The next seat-wobbling, smell-o-rific frontier in movie-watching has arrived, just outside Boston.
The Showcase Cinema De Lux in Revere last week premiered its new MX4D Motion EFX technology – the first of its kind on the East Coast—which executives hope will help them compete with online streaming services and the many ways to be entertained at home.
The official debut was on Thursday night. I couldn’t pass up the unusual invitation we got to try it out, so I went.
Through a back-door VIP entrance, there was a ritzy roll-out event stocked with free champagne, a massive ice sculpture and bite-size Beef Wellington.
“The next evolution in cinema,” proclaimed a promotional video on loop next to the open bar.
That’s where I met Dan Jamele, vice president and chief technology officer for Mediamation, the Californian company that outfitted the Showcase theatre with the mechanical pieces, tubes and blasters that make up the cinema’s fourth dimensional motion, water and smells.
A team of six Mediamation engineers adds the effects, he told me. They churn out 4D programming for about one movie a week. The workload is highest during the summer blockbuster season, he said.
Which makes sense, I offered. The fourth dimension would probably add little to romantic comedies, the Oscar faves or dramatic book adaptations.
“You’re not going to see ‘50 Shades of Grey’ in 4D,” he said.
The investment is the latest in the theatre chain’s moves to up-the-ante in their multiplexes. It recently replaced its standard theatre seats with luxury recliners and installed an “X-plus” widescreen theatre.
“We put a lot of money into this theatre,” said Tony Pungitore, director of operations for National Amusements. “We spent a lot of money on technology and will continue to do so.”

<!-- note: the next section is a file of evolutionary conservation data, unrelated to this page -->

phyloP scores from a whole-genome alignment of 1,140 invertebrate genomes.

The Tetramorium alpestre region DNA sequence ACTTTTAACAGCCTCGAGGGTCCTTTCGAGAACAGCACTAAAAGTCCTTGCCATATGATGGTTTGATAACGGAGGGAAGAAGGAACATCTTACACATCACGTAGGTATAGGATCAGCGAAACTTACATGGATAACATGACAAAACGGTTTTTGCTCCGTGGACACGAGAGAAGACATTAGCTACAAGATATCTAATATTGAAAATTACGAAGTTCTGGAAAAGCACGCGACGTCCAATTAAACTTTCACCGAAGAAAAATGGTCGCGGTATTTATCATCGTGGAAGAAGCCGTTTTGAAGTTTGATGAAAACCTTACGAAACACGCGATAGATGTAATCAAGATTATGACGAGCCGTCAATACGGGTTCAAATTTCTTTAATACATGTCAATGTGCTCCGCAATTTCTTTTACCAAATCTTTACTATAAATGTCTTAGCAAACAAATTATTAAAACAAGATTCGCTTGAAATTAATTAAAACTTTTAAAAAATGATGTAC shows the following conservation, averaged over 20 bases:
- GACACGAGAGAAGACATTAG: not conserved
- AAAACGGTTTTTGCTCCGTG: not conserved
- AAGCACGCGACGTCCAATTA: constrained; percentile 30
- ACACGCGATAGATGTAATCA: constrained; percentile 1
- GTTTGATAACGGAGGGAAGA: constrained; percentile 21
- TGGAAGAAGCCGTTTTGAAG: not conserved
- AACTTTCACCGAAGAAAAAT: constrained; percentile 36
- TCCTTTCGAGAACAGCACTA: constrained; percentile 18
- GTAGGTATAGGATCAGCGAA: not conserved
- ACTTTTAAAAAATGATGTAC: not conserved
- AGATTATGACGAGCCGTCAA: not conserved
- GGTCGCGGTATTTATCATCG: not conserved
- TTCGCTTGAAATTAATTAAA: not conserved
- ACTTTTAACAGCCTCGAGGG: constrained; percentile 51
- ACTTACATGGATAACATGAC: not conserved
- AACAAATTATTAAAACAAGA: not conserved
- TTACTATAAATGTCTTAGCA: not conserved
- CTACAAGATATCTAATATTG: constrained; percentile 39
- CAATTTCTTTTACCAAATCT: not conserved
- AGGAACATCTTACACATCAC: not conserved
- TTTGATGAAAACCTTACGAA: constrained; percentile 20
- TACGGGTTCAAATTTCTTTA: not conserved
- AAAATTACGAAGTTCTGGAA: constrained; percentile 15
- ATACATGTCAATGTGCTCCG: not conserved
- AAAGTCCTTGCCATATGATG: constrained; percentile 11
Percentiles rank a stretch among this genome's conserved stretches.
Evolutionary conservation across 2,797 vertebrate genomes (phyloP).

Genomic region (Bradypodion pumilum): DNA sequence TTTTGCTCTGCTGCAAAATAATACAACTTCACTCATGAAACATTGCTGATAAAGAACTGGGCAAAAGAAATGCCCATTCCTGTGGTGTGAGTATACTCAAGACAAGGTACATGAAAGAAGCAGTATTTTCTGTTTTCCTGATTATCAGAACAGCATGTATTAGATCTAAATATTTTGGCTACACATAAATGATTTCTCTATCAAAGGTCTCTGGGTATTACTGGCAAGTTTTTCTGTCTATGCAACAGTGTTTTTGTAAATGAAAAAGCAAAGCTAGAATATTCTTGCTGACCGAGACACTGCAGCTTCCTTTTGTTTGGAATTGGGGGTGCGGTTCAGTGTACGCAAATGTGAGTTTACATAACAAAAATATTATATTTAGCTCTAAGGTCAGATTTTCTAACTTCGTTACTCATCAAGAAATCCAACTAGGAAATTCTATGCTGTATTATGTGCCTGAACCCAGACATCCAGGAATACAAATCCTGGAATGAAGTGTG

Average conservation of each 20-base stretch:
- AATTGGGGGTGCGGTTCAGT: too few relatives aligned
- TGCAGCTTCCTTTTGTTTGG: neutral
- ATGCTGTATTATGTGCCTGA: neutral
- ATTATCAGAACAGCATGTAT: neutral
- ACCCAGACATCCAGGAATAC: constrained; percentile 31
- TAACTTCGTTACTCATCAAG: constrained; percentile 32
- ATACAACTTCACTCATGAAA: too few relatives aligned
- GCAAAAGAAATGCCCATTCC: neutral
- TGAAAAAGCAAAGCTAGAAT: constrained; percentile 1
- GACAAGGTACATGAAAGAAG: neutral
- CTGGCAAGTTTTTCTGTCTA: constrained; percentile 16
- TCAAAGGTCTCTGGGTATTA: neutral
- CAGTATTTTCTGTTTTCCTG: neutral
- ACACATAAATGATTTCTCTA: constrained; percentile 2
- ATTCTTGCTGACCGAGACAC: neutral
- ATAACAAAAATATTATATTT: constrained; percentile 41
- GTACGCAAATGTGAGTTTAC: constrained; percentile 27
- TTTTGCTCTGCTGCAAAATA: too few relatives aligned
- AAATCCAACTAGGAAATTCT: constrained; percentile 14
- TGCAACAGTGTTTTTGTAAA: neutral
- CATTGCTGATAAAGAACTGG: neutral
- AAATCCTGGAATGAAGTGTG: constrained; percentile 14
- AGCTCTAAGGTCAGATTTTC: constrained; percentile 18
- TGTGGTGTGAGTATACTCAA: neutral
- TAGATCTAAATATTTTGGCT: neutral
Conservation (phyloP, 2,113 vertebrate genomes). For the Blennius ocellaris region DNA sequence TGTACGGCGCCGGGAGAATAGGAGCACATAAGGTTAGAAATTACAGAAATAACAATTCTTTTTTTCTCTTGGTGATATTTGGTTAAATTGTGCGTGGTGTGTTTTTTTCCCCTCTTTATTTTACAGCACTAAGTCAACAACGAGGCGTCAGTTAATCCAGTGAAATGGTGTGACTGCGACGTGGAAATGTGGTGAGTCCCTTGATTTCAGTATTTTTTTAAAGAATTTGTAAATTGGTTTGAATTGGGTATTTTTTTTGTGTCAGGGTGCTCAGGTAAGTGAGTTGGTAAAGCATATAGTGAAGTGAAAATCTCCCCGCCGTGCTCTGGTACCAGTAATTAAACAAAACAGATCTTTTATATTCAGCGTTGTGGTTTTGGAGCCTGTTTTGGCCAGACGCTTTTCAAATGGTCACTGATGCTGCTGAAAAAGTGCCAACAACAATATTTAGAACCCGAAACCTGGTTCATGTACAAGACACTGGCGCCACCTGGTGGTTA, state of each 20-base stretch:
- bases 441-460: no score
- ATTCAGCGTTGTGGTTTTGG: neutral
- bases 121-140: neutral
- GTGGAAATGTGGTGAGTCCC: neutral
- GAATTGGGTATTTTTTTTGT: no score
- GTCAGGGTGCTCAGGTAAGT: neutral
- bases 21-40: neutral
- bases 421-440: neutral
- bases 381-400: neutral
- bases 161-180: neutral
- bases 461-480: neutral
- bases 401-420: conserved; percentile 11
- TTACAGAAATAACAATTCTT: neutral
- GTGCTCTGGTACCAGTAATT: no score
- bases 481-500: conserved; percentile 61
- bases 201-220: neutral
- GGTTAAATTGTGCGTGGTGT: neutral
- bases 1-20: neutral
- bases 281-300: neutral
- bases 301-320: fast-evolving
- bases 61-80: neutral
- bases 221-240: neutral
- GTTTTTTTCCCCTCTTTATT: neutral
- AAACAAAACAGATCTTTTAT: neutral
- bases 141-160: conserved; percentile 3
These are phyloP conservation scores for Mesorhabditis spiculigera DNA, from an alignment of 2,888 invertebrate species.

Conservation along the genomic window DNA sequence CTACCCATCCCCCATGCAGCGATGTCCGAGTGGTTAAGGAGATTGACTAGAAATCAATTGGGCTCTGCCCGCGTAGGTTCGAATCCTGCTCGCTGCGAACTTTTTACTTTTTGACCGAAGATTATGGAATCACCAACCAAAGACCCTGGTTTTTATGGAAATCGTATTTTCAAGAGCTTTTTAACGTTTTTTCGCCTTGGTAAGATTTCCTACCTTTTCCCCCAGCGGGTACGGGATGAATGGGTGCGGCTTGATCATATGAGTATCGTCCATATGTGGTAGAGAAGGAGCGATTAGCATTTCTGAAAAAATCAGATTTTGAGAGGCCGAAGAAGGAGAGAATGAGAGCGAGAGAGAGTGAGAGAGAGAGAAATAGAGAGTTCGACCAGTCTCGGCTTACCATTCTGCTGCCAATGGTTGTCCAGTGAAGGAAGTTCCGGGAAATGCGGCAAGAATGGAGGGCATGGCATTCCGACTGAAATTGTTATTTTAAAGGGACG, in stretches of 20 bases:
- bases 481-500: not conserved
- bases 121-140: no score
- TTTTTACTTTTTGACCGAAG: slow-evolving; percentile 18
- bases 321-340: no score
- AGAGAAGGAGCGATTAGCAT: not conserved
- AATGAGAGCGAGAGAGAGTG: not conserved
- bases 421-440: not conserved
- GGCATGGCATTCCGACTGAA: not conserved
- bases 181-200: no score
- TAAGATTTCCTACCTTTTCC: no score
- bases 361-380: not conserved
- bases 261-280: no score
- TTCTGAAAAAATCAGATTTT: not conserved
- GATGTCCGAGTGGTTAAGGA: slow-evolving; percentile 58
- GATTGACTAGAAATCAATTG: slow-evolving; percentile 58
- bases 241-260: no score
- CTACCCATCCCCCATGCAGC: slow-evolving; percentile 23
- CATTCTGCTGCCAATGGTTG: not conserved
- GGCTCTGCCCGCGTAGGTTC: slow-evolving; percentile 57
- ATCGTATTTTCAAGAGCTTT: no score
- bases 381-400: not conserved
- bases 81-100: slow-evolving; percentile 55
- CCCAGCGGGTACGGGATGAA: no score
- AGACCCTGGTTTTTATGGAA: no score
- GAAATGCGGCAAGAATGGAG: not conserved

(No one would tell me exactly how much it cost to 4D-ify the Revere theatre, but Jamele said the pricetag usually ranges between $300,000 and $1 million.)
And with tickets for consumers priced at $16.50-$22.50, a lot of cash is being spent on the promise of the technology.
What it’s like
The demo film Showcase rolled out for the premiere was, of course, Jurassic World, the loud, stomping-and-chomping blockbuster that dominated the box office this summer.
The movie starts out slowly, and the first thing you notice about 4D is how it amplifies the boredom of the scene-setting first half hour or so. You get the sense that programmers add effects to the slow parts, just because.
At one point, during B-roll of a plane leaving an airport, the seats lean back to simulate takeoff. Then the protagonists are on a ferry, and the seats list from side-to-side, as if on waves. Elevator doors close and for some reason your 4D seat buzzes.
Some of the features are a little clunky—the air fan, for example, seems to have two settings: in-your-face and off.
It’s also not clear what the rules are on perspective. Are you, in the eyes of 4D programmers, inside the helicopter, swaying with it side to side, or watching it from afar?
When the action really gets going, though, the system shines.
All the extra stimulation during the violent scenes is actually terrifying, and the anticipation of waiting for whatever wacky thing your seat will do next adds something weird and exciting to the moviegoing experience.
There are “leg ticklers” that lightly thwack your calves. This happens during an in-forest T-rex attack to simulate swirling leaves, and the effect really does amp up the anxiety.
There are unsettling—but not painful—punches in the back, which work as sympathy pains when people get hurt, like when some park henchmen get tossed around and crack their spines against trees, or when they fall from a catwalk two stories up.
There are the gross-out moments, like when the characters wash up on a boggy shore and the audience gets blasted with mud-smell, or when water mist blasters simulate a dino’s damp snort. At one point, some of the mist hit me in the mouth.
A lot of fun, basically.
Maybe MX4D is the future of the movies, and maybe it isn’t.
Is it worth trying? Yes.